I felt so happy and lucky when I first read this book a few weeks back. It gave me hope for a better future! I so wish to have read this as a teenager. It would have helped me a lot. When I read the stories and the poems, I felt seen. The shame you feel when you get a stain is very real and the very extreme measures one takes to just keep it a secret only does harm to both physical and mental health. This book is revolutionary and powerful, and I so wish that more and more people read it. Especially the teenagers who are still trying to figure out why there is so much shame and secrecy associated with a completely natural biological process.
The originality of Period Matters lies I how disparate genres and forms of art and writing in this collection illustrate the variances and commonality of the experience.
This incredible anthology contains stories, essays, interview, poems, and art on the menstruation. It was through this book that I got to know about Menstrala, which is art inspired by menstruation. I found it to be fascinating and powerful! The menstrala showcased in this book ranges from Rupi Kaur’s iconic phot essay, Anish Kapoor’s oil paintings, Shahzia Sikander’s non-miniaturist art, photographs of wall murals made by young people in Jharkhand, to Sarah Naqvi’s embroidery. There’s also a brilliantly choreographed dance by Amna Mawaz Khan that offers a new perspective on menstruation.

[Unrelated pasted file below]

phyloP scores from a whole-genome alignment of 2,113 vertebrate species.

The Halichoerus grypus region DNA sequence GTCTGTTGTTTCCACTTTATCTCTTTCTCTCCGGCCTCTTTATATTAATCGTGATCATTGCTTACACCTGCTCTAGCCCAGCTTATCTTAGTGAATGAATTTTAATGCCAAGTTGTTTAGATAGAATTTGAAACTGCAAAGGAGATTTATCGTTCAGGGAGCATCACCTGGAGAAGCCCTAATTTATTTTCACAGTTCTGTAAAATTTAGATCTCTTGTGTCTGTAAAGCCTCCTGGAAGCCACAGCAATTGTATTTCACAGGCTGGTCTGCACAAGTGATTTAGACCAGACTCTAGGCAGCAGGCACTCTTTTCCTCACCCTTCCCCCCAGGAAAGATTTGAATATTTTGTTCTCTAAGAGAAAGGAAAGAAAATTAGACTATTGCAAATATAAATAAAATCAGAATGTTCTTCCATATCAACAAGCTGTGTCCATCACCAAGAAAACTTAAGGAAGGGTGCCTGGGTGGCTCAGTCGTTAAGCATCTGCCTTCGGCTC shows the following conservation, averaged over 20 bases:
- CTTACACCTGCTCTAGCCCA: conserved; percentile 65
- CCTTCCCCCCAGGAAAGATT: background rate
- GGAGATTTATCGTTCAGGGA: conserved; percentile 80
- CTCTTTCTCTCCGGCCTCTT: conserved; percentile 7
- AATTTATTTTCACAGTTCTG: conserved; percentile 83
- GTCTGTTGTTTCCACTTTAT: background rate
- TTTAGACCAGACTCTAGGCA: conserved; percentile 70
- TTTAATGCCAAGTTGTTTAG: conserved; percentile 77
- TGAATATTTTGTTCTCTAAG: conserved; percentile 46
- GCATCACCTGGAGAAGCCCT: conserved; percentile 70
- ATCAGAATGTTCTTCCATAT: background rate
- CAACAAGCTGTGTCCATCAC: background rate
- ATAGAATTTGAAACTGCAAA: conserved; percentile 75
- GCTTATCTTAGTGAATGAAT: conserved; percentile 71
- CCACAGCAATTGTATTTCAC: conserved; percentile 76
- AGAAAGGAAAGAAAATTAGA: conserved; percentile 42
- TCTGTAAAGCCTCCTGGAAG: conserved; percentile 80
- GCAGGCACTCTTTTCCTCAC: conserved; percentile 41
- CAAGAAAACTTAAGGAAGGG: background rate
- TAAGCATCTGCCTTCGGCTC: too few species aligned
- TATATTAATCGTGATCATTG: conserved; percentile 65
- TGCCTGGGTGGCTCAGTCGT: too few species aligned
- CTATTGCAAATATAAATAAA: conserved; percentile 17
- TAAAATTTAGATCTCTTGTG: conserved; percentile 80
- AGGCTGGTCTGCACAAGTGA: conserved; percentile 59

I’ve read some chapters of Period Matters and it was really surprising. The idea to collect very intimate real stories from our sisters from Asia is amazing. It was as if I travelled there and listened to their experiences, so different from my own. This is one of the very important part of every book, to change your mind while reading. Your book is excellent teacher, and its lesson is necessary for every human.
It lets you know about hidden difficulties and make you feel compassion, so good for the heart.
Thank you for your great work, Farah.
from a reader in Russia